If previous national exposure from media outlets like ABC’s “Primetime Live” and scores of local media stories had not alerted hotel and resort operators about the re-emergence of bedbugs, a feature story on the front page of one of the most widely read newspapers in America may have done the trick.
On April 21, 2005, The Wall Street Journal published a story titled “The Hotel Industry Begins to Wake Up To A Bedbug Problem.” That day, the paper’s circulation of approximately 1.8 2005 million read about the return of these bloodthirsty insects.
According to a recent Orkin survey, bed bug-related service calls jumped 20 percent from 2003-2004 after a 500 percent upswing from 2002-2003. Additionally, our company treated infestations in 43 different states in 2004, after servicing sites in 35 states the year before. The bad news for resort operators is that much of the bed bug activity is showing up in hotels and other overnight-stay facilities.
Measuring up at about the size of an apple seed, the bugs’ main source of food is a diet of blood from other animals. Bed bugs start out flat shaped, but quickly swell up after biting and feeding on a victim. Generally they are a reddish-brown color and give off a smell like raspberries or even soda pop.
One big reason for the re-emergence of bed bugs is an increase in international travel. Bed bugs tend to hitch a ride by crawling inside luggage. While a weaker U.S. dollar has led to more inbound travel from abroad, good news for the resort industry, bed bugs too are taking advantage of the hospitality. In 2003, 27.8 million foreign travelers came to the United States, leaving the door open for the bugs to enter from numerous other countries. Once inside a hotel room, bed bugs often settle in the lining of mattresses, hollow box springs, carpet and even bed frames. Changes in pest management methods also may be contributing to the increased activity. Before the 1990s, the pest control industry used broad-application pesticides that would eliminate several different kinds of pests. Today, the industry focuses more on targeting specific pests and uses baiting and other more environmentally friendly techniques to eliminate pest problems.
While the good news is that bed bugs are not currently known to transmit diseases, the bad news is that they do bite … often. In fact, over the course of one night, their bites can leave multiple bloody welts on each victim. Perhaps more dangerous than the bites, though, is the potential public relations problem that an infestation can cause for a hotel or other hospitality facility.
Like bed bugs, lawsuits from biting victims are also on the rise. One victim sued and won a $382,000 judgment against a U.S. hotel chain in 2003. That same year, an upscale New York City hotel settled with a customer out of court after the customer and his companion were bitten. Hotels may also un-wittingly send their guests home with bed bugs. One family that brought bed bugs home from a hotel in their luggage ultimately had to tear out carpeting and throw away piles of clothing due to infestation in their home.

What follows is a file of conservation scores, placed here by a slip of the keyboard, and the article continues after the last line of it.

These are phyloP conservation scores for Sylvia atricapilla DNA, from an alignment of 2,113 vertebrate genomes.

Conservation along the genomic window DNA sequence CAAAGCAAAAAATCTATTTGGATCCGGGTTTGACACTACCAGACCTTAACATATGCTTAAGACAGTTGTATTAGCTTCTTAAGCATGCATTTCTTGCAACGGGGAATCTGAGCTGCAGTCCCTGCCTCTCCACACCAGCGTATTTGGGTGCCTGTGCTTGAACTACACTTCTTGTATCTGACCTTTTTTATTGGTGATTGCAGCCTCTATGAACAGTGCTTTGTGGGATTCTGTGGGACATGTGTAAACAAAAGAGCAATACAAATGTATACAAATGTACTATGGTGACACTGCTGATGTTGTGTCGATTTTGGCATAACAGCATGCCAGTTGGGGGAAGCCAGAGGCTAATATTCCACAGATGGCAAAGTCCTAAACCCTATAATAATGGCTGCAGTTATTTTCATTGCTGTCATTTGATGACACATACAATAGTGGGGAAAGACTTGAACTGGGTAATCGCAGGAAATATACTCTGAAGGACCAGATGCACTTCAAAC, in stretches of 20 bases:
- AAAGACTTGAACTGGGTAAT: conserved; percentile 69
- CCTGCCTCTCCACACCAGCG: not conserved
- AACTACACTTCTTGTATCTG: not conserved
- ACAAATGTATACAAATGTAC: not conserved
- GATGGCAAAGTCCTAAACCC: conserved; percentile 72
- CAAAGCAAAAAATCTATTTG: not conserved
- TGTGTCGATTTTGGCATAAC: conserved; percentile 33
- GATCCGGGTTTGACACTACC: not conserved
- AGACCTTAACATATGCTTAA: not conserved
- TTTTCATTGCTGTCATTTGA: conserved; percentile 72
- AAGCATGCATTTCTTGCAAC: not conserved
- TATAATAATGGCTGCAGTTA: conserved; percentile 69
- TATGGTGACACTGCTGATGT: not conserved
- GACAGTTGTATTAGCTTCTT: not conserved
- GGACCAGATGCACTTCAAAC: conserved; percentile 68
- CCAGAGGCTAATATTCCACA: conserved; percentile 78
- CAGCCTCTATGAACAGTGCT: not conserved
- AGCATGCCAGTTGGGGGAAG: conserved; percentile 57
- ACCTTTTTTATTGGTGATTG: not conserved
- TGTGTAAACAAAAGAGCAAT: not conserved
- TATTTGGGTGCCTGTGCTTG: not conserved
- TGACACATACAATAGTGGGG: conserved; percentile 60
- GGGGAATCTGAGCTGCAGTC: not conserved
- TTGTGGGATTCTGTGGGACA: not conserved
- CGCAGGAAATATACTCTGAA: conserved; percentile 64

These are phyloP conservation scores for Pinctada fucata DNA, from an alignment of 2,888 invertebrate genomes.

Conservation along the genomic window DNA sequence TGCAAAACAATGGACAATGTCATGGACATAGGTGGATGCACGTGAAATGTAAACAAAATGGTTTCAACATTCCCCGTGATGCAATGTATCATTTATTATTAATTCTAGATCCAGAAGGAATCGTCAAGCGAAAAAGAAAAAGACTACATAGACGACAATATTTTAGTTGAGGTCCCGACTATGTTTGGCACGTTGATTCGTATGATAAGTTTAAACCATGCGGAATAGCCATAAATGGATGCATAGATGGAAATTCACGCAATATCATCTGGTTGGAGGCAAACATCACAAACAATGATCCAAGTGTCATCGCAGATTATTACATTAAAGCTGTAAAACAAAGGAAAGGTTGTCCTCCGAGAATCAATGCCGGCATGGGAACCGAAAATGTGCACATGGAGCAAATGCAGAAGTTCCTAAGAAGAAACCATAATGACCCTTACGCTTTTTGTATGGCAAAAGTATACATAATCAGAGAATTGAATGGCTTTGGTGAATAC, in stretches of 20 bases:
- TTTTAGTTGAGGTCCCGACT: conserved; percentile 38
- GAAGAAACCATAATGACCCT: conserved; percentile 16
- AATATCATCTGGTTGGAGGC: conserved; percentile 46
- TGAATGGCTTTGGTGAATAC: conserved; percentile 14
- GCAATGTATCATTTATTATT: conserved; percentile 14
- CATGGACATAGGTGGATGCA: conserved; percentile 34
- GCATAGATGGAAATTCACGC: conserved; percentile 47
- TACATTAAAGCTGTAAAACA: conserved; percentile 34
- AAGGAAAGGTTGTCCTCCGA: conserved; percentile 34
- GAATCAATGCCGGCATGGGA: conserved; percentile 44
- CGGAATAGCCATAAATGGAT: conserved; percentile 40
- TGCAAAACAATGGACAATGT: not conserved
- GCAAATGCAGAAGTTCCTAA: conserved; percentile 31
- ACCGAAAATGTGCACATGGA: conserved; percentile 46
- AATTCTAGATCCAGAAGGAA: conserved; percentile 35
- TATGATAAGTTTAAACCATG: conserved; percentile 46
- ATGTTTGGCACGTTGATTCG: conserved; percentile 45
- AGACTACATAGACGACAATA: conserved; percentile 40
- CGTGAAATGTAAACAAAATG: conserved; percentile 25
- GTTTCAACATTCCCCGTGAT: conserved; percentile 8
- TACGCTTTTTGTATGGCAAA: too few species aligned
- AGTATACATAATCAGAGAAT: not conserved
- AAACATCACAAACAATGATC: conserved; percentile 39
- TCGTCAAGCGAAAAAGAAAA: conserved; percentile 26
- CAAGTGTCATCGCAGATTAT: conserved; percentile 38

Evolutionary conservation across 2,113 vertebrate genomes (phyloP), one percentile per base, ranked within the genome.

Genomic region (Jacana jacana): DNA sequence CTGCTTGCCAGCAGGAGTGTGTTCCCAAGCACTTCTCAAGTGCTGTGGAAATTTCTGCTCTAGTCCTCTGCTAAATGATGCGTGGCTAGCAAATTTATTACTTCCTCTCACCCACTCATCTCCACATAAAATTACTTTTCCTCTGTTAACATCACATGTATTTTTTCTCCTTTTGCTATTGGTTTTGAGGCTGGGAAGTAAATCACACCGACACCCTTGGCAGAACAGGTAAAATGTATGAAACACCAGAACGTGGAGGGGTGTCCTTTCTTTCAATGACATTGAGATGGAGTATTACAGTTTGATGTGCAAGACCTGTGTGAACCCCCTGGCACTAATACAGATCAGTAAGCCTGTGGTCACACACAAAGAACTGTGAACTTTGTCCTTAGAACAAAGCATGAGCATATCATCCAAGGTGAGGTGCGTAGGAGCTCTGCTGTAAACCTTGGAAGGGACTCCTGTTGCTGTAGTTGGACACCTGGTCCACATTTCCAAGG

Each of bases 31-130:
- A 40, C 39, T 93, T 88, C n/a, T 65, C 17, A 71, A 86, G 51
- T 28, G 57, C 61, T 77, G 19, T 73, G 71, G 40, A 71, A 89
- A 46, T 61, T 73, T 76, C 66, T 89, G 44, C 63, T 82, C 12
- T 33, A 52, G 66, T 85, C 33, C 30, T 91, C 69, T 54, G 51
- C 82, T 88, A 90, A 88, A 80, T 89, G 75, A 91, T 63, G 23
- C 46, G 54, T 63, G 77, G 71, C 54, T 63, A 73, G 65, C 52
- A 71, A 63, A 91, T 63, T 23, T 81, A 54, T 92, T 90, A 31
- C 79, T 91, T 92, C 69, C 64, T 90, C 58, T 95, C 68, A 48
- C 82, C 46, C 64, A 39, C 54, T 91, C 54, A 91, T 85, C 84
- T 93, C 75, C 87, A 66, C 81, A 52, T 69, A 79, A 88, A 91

Land lovers aren’t the only ones feeling the bite. Recently, a Florida couple taking a Caribbean cruise reportedly awoke to find at least 40 bugs in their bed. After addressing the couple’s problem, the cruise company even offered a discount on a future trip. Apparently one bad exper-ience was too much, as the couple has refused to take the cruise line up on the offer.
Even if a facility pays strict attention to its sanitation schedule with a heavy emphasis on cleaning and disinfecting, it still hasn’t protected itself and its customers from the bed bug threat. According to the National Pest Management Association, a 5-star resort with all the amenities is just as susceptible as a 1-star accommodation. The reason is that the onset of a bed bug infestation isn’t related to the level of sanitation maintained by the house-keeping staff, so the quality of the cleaning isn’t a factor.
The pest control industry is doing its part to aid resorts and other hospitality- related businesses, developing new treatments aimed at dealing with the situation quickly and effectively and preventing future infestations from re-occurring. The first step in treating involves an in-depth inspection including a wall-to-wall look at carpet, mattresses and lighting fixtures. Using steam cleaners, technicians kill the existing bugs and any eggs that may have been laid in the area. In preventive programs, technicians treat potential problem areas with repellents and insect growth regulators, tools that can help prevent an infestation from starting in the first place. Some of these programs guarantee to keep bed bugs from infesting an establishment for up to a year.
Persistent and consistent monitoring is the key to bed bug prevention. Areas known to be “hot spots” should be checked periodically as part of routine maintenance or housekeeping. Signs of existing infestations, such as drops of blood on sheets or mattresses or a sweet, cola-like odor, should be taken seriously and addressed immediately with the help of a professional. Taking the proper steps toward dealing with and preventing bed bugs will go a long way toward keeping the bugs our of your resort – and your resort out of the headlines.